Click For Photo: http://www.popsci.com/sites/popsci.com/files/styles/medium_1x_/public/images/2017/03/1280px-lovci_mamutu_mammoth.jpg?itok=Io62U4uY
Mammoths have long captivated our imaginations. They’re big—about the size of Asian elephants—and, at least to my mind, they’re pretty cute. In the last ice age, we drew them on cave walls. Today, we’re still pumping out a seemingly unending kid’s movie franchise of debatable quality dedicated to them.
But our fascination may have helped to kill them off—along with rising temperatures. By about 10,000 years ago, they’d been heated and hunted into extinction, except for a small population stranded on Wrangel Island. The shipwrecked community survived for another few thousand years with just 300 or so individuals.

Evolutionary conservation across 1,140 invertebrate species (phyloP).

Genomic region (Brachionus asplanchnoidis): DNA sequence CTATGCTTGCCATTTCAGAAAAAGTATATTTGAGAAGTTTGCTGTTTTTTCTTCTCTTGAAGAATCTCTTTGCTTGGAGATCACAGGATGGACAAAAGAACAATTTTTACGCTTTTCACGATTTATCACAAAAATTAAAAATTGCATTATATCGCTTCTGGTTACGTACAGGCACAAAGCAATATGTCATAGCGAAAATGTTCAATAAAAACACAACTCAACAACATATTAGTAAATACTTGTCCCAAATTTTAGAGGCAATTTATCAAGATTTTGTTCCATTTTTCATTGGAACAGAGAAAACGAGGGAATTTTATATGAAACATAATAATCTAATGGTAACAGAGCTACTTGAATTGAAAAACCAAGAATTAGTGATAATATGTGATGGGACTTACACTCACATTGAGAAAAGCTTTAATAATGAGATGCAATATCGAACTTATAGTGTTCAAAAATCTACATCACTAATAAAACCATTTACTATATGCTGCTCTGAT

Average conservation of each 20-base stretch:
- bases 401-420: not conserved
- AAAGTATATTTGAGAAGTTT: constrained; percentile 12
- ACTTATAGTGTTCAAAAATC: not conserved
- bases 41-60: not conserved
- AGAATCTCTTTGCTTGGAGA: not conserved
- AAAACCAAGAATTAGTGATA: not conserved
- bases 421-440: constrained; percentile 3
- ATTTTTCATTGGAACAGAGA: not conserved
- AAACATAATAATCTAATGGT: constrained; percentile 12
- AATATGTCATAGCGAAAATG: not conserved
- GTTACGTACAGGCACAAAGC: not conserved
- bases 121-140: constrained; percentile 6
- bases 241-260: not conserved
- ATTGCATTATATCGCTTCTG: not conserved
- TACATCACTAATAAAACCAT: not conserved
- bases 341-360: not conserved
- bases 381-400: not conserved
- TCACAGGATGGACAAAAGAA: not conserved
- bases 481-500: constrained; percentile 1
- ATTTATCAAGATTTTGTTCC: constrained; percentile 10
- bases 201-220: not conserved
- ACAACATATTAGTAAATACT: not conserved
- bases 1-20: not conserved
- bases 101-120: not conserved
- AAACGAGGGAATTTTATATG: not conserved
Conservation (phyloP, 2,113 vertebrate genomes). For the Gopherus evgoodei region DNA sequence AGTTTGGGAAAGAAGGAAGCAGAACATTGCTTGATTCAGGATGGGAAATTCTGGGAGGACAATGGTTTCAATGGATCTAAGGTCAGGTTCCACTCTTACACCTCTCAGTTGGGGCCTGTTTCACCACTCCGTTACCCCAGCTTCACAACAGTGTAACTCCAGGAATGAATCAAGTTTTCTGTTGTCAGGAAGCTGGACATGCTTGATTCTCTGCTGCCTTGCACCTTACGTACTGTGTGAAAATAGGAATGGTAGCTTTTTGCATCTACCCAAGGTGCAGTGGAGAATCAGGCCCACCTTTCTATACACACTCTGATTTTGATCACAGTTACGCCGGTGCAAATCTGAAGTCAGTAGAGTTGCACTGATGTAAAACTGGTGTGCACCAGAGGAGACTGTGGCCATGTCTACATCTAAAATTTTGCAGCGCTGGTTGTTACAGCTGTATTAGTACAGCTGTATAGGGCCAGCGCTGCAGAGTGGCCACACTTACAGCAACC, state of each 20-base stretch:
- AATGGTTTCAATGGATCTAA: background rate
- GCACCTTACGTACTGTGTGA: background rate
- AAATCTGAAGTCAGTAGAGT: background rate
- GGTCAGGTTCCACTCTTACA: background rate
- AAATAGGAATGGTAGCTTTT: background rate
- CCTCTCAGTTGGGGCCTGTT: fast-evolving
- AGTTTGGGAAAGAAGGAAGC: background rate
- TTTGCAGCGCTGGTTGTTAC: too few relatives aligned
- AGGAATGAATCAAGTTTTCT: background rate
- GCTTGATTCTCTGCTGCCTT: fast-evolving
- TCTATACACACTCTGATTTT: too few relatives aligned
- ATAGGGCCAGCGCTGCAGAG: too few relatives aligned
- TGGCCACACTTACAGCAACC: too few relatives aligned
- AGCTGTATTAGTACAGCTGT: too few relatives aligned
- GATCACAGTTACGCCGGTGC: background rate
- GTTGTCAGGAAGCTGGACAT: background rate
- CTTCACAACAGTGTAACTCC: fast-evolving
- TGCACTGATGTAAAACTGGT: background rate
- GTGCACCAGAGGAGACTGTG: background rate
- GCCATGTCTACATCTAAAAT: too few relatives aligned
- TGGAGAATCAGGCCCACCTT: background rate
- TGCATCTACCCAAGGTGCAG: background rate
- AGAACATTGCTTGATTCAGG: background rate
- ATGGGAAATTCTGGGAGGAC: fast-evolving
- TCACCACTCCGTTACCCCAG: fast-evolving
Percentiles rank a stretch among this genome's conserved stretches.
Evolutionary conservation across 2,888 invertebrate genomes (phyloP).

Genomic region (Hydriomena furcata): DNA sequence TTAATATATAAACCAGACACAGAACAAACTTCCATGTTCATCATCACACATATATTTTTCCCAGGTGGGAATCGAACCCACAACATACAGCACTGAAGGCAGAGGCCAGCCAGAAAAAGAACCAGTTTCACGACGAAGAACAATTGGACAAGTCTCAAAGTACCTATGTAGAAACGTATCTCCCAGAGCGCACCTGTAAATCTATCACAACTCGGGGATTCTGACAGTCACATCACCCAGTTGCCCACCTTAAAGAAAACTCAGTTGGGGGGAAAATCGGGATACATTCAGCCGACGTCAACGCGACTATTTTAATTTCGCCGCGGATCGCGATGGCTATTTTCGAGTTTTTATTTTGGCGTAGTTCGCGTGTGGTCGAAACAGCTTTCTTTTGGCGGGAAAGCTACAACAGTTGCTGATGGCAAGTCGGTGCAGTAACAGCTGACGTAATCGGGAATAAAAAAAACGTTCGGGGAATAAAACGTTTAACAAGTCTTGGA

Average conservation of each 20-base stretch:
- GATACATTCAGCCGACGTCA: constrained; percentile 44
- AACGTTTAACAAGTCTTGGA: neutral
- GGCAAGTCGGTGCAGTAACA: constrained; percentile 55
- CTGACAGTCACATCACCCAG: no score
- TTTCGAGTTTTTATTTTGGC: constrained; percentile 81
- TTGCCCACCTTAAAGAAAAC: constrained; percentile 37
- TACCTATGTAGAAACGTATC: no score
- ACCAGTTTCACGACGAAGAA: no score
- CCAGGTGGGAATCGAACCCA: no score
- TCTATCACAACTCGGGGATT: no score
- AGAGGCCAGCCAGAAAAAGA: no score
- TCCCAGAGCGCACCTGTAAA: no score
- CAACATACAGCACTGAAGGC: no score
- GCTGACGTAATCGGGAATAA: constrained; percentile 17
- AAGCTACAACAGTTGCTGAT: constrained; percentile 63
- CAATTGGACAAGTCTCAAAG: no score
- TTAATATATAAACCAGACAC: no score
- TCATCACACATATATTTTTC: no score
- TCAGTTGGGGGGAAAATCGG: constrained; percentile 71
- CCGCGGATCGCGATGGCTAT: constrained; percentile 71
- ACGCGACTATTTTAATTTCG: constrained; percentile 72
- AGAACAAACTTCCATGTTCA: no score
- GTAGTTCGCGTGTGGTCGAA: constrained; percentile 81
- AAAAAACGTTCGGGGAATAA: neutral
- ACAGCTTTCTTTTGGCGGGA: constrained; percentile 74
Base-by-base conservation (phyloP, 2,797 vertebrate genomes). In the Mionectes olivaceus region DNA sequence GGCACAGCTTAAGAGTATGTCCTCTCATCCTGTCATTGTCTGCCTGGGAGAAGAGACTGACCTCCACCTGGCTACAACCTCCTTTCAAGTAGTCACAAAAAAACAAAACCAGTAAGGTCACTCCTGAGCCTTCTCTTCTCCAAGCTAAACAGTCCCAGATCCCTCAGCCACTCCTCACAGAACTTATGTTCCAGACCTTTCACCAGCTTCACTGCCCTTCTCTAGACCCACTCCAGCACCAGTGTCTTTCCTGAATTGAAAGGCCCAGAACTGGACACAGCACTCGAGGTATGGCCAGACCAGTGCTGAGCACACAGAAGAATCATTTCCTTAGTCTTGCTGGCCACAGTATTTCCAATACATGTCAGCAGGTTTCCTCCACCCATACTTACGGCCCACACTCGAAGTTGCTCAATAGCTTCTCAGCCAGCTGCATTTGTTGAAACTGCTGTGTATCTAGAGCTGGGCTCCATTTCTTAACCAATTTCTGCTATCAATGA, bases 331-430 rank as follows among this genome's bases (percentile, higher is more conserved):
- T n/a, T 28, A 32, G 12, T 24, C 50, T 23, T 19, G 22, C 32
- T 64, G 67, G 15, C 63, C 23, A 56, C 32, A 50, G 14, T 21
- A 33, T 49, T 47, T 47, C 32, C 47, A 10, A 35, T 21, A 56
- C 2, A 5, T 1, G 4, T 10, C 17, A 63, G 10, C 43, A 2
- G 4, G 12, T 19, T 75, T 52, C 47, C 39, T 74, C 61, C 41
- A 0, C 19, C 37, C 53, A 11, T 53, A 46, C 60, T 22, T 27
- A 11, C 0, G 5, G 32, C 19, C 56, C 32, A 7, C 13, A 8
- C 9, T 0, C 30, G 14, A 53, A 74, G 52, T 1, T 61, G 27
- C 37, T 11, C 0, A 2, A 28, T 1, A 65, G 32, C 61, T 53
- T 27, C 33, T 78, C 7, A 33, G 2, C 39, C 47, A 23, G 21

Subset - Population - Hunting - World - Genes
Though this small subset of the population had survived human hunting and a warming world, they were eventually undone by bad genes, says the study's lead author Rebekah Rogers. Because the population was small, it had very little genetic diversity. Unhelpful—or downright hurtful—genes were more likely to persist in the population and become more common as time went on.
“I’ve wanted to work on woolly...
Wake Up To Breaking News!